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don’t read this …

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… unless you’re going to die some day. I just completed a list of people (with phone numbers and email addresses) to be contacted when I die and sent it to my executors. They’re the two kind men who’ve agreed to execute my will, liquidate my belongings, pay taxes, distribute my wealth [sic] according to my will.

I’ve updated my Last Will, with a copy at my lawyer’s and another in the fridge at home (apparently a good common practice). I’ve left instructions for the body to go to the medical school for educational and research purposes, with the cremated leftovers to be interred at the monastery. The corneas of my eyes will be “harvested” for transplantation through the Eye Bank.

I mention all this because most people I’ve asked (statistics point to 60%) don’t have a will. Many reasons: I’m too young; my family will take care of things; I don’t own anything;  I haven’t had time. Mainly, I think, because the topic of death and dying is just too unpleasant and so we avoid all mention of it. But when it comes to communicating funeral wishes and having a will in place, we’re actually doing others a favour. They’ll be busy enough coming to terms with your passing and won’t have to second-guess “what she/he would have wanted.”

image: cartoonstock.com

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7 responses »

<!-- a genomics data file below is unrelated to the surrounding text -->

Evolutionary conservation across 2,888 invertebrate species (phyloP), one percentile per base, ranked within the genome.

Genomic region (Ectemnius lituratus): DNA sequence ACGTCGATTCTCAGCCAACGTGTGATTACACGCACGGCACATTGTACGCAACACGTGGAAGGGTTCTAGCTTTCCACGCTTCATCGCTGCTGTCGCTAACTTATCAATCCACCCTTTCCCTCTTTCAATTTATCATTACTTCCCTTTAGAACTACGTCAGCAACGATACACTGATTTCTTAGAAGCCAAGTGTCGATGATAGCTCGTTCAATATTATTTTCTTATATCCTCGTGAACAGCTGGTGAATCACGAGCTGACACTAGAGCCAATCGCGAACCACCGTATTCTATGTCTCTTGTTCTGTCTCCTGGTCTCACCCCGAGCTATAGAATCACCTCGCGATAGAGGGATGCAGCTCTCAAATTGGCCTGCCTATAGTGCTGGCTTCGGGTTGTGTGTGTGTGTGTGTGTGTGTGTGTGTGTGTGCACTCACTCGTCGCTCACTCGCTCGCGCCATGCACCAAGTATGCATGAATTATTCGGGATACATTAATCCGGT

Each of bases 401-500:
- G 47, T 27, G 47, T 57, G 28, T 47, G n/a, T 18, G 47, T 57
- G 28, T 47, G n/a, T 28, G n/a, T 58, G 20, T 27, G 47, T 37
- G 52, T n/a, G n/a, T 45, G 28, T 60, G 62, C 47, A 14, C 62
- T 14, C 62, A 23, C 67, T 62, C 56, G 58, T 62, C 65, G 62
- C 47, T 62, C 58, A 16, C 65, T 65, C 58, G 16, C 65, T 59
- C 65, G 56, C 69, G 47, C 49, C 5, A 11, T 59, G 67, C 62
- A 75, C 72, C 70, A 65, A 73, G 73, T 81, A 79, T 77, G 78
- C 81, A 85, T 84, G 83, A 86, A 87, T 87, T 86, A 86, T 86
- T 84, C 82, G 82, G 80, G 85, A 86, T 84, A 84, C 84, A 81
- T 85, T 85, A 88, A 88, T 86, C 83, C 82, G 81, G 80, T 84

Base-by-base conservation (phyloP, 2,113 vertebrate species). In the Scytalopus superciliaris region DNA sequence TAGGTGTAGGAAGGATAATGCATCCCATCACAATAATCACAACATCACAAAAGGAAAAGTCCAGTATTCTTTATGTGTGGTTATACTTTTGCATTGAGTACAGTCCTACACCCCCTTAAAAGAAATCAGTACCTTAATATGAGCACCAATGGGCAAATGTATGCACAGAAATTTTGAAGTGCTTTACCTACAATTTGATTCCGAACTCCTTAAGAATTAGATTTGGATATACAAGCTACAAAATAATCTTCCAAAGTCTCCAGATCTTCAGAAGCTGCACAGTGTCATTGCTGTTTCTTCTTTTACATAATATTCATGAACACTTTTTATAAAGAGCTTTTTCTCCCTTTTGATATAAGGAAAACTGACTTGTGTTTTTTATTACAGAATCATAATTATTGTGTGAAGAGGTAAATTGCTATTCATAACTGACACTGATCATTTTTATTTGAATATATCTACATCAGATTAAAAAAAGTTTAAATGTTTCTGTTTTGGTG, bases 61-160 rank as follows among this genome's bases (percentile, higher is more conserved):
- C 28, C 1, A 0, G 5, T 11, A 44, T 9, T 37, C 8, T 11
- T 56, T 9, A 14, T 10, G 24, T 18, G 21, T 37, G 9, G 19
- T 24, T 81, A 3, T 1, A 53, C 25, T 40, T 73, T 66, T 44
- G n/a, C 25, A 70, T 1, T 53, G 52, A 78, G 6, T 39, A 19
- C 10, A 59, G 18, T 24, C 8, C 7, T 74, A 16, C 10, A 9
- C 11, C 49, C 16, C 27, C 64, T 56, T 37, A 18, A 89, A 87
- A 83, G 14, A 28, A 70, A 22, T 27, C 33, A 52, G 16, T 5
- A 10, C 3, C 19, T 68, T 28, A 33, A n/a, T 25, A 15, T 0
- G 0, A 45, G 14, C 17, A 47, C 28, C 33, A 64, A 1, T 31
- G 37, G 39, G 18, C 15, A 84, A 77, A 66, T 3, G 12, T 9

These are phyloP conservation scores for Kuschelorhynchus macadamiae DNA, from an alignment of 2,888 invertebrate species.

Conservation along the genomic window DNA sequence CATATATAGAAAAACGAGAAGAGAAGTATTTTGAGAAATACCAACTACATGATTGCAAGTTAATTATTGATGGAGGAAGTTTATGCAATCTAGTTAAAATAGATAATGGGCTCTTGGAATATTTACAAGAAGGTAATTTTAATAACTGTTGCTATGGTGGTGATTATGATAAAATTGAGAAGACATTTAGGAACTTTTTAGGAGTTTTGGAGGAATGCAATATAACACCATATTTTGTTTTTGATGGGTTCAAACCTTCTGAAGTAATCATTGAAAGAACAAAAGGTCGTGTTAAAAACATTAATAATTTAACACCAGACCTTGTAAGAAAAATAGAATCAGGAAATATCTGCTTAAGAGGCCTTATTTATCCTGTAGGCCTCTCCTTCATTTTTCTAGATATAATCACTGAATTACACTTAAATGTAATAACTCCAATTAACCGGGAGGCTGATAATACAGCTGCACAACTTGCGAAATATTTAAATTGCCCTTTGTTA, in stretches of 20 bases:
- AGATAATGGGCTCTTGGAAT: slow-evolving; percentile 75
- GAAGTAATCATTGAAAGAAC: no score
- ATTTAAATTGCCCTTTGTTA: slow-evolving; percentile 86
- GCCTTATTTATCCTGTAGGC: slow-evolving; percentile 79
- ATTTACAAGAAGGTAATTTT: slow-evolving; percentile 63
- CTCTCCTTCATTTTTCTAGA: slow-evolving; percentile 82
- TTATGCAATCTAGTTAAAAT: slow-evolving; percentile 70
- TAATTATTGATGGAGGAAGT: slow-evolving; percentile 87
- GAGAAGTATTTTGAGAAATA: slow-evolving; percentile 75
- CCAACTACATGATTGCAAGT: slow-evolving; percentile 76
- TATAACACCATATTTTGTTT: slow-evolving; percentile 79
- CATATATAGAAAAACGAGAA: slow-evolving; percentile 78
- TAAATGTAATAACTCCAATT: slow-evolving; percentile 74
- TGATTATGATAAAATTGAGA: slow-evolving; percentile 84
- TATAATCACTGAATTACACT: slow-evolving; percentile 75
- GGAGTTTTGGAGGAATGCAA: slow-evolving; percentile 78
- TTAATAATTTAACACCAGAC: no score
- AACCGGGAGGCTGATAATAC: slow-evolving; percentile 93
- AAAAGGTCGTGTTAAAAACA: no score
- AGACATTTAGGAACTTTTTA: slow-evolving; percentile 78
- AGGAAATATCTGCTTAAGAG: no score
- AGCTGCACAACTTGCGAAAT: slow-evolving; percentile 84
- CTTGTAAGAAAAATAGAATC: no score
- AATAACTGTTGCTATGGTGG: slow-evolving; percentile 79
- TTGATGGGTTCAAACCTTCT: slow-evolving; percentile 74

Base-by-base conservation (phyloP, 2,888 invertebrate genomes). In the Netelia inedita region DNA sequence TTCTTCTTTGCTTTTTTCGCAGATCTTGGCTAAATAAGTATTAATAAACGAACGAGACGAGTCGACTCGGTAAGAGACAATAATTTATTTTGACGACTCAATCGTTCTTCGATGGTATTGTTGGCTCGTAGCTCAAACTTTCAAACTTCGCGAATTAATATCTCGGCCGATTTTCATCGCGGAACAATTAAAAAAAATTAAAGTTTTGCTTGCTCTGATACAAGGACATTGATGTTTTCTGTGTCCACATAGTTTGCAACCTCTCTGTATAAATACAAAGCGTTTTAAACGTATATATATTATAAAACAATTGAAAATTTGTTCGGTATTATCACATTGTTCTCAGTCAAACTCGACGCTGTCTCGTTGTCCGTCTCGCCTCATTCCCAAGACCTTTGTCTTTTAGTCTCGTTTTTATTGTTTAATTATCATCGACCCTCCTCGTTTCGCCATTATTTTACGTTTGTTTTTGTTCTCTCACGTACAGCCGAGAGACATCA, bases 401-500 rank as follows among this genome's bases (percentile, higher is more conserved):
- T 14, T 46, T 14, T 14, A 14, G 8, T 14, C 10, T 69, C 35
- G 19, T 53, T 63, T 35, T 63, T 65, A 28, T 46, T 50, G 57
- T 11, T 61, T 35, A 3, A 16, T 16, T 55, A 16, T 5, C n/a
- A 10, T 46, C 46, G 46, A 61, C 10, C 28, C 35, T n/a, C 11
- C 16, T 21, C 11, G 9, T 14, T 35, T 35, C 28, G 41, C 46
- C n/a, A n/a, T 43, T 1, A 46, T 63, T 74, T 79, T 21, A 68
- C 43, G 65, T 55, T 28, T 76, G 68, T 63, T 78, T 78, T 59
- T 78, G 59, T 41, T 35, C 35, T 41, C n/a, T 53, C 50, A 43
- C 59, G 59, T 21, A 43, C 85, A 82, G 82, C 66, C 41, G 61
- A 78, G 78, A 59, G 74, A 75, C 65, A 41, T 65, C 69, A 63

1. Peter you are so right. The thing is the actual process of having a will is easy once a person steps up to get it done. I didn’t have one until after David had his stroke and he had one but it was from before we knew each other. So the second half of this equation is once you have one, keep reviewing it to ensure that it reflects your current circumstances and wishes.

    I so agree that it is most important for others to know what to do and then be able to get it done. Thank you Peter for the reminder… that I shall die… someday… any day… and that I need to be responsible about what is left behind.

    Right now I am trying to figure out how to leave wishes for my online life and internet clutter – blog, facebook, twitter, photography sites, art sites. It is a whole new consideration.

    Reply
  2. When i joined the military, one of the first things that I had to do before even going to any training was write out my will. It was sobering to say the least.

    Reply
  3. How organized you are. What a wake-up call for the rest of us!

    Reply
  4. this is a very good idea – we never know when we draw our last breath. what are we waiting for to get the will in place? i also have a letter on my computer desktop – titled ‘in case i die directions’ – things that don’t necessarily need to be in a will and yet important to be thought about and done! there is also a who gets what list… frequently updated!

    Reply
  5. It is always a good reminder especially if one has children one should never let a government make the decision for children. Having been an executer to my mom’s estate it is very helpful to know what one’s wishes are makes a difficult time a little easier.

    Reply

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